Roman Catholic Diocese of Treviso

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Diocese of Treviso
Dioecesis Tarvisina
Facciata del duomo.jpg
Treviso Cathedral
Country Italy
Ecclesiastical province Venice
Area 2,194 km2 (847 sq mi)
- Total
- Catholics
(as of 2010)
807,020 (91.2%)
Parishes 265
Denomination Catholic Church
Rite Roman Rite
Established 4th Century
Cathedral Cattedrale di S. Pietro Apostolo
Current leadership
Pope Francis
Bishop Gianfranco Agostino Gardin, O.F.M. Conv.
Emeritus Bishops Paolo Magnani
Roman Catholic Diocese of Treviso in Italy.svg

The Italian Catholic Diocese of Treviso (Latin: Dioecesis Tarvisina) is in the Veneto. It is a suffragan of the Archdiocese of Venice.[1][2]


Through the intercession of Bishop Felix the city of Treviso was spared during the Lombard invasion (569) and became the seat of a duchy. Charlemagne made it a marquisate, extending from Belluno to Ceneda, and from the Adige to the Tagliamento. In 922 Treviso, which was under episcopal jurisdiction, was sacked by the Hungarians.

Treviso probably was Christianized from Aquileia. The first bishop of certain date was Jucundus, who in 421 took part in the consecration of the church of the Rialto in Venice. The bishops of Treviso who participated in the schism of the Three Chapters were: Felix (see above); Rusticus, present at the Council of Murano (588); and Felix II, who signed the petition to the Emperor Maurice.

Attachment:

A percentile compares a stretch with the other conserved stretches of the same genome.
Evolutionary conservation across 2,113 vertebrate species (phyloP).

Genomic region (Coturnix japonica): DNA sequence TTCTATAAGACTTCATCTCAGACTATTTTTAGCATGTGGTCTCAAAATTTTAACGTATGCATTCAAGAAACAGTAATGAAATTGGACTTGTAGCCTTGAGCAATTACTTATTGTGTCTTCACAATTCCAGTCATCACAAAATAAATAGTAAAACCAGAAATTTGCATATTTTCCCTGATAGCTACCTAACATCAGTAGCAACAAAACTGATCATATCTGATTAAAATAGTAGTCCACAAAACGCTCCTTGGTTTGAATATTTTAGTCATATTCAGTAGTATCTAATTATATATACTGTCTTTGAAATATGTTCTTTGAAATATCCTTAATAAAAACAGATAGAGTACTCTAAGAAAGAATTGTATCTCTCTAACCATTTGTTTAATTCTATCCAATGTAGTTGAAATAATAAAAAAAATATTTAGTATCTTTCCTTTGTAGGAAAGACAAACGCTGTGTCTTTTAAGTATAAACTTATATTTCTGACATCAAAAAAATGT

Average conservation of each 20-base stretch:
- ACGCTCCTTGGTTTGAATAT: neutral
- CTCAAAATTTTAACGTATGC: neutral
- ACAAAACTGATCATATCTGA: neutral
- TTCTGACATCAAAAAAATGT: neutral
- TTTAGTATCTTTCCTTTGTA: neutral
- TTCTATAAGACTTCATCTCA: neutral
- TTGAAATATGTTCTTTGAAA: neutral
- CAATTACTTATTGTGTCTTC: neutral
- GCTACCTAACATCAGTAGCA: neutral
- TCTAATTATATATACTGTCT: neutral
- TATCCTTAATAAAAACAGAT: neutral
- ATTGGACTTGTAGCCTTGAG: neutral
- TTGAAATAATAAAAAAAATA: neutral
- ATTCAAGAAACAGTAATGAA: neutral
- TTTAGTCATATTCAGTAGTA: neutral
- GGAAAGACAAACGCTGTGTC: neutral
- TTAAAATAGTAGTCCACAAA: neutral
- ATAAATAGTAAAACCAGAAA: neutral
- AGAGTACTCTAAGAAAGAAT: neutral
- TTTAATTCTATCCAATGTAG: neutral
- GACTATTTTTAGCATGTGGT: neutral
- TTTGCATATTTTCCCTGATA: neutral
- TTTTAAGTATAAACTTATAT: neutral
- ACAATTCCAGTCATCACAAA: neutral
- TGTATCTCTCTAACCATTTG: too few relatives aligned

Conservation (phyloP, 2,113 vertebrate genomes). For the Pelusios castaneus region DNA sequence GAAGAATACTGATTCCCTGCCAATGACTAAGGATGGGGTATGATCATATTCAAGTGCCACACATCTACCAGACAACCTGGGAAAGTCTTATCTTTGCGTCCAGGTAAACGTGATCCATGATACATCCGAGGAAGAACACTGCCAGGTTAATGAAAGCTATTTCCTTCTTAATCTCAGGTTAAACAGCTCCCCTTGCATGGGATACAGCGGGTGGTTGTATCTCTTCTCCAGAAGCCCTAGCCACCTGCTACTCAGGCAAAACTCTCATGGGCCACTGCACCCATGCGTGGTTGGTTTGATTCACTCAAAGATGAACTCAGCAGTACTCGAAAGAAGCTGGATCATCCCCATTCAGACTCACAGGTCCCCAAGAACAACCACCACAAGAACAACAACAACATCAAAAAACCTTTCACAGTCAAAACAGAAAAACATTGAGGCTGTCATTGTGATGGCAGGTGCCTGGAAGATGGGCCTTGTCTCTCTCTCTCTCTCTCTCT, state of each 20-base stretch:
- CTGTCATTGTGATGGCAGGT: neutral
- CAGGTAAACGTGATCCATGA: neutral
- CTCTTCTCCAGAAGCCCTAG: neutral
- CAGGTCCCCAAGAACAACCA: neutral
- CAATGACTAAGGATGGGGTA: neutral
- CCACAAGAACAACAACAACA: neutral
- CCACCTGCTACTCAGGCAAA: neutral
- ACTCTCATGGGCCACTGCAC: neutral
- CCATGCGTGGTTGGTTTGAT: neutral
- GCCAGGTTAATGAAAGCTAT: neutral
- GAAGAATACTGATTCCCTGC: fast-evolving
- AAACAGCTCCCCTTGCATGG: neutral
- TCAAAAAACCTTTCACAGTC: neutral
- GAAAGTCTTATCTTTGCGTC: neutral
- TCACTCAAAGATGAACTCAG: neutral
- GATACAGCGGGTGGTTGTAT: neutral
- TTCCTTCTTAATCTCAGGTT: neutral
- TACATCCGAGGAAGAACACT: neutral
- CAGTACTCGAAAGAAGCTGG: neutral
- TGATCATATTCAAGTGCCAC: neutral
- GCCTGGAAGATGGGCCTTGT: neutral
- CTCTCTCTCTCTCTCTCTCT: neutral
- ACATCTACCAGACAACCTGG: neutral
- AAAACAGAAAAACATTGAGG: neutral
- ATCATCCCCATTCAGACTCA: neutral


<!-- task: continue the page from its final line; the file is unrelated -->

In 905 Bishop Adelbert received from Berengar I of Italy the temporal jurisdiction of the city, which extended to Rozo (969- 1001) and Rolando who adhered to the schism of Clement III. Bishop Tiso (1212-45) suffered from the tyranny of Ezzelino, and Alberto Ricco, O. M. (1255), was imprisoned for preaching against him.

Other bishops were:

In 1818 Treviso passed from the metropolitan see of Aquileia (Udine) to the archdiocese of Venice. Bishop Giuseppe Grasser (1822) healed the conflicts caused by the interregnum. Bishop Giovanni Antonio Farina (1850) conferred sacred orders on Giuseppe Sarto, later Pope Pius X.

United with Treviso is the ancient Diocese of Asolo, the bishops of which are unknown from 587 (Agnellus) until 1049 (Ugo); and the diocese of Heraclea (diocse of Città Nova), a city founded in the times of the Byzantine emperor Heraclius, as a refuge for the inhabitants of Opitergium (Oderzo), who with their bishop (Magnus) had been exiled by the Lombards. Twenty-six bishops are known, from 814 until the union of the see with Treviso, 1440.[3]


Diocese of Treviso[edit]

Erected: 4th Century
Latin Name: Dioecesis Tarvisina
Metropolitan: Patriarchate of Venice


  1. ^ "Diocese of Treviso" David M. Cheney. Retrieved February 29, 2016
  2. ^ "Diocese of Treviso" Gabriel Chow. Retrieved February 29, 2016
  3. ^ Catholic Encyclopedia article
  4. ^ "Bishop Francesco Barozzi" David M. Cheney. Retrieved September 25, 2016
  5. ^ "Bishop Giorgio Cornaro" David M. Cheney. Retrieved September 28, 2016
  6. ^ "Bishop Bartolomeo Gradenigo" David M. Cheney. Retrieved August 26, 2016

 This article incorporates text from a publication now in the public domainHerbermann, Charles, ed. (1913). "article name needed". Catholic Encyclopedia. New York: Robert Appleton.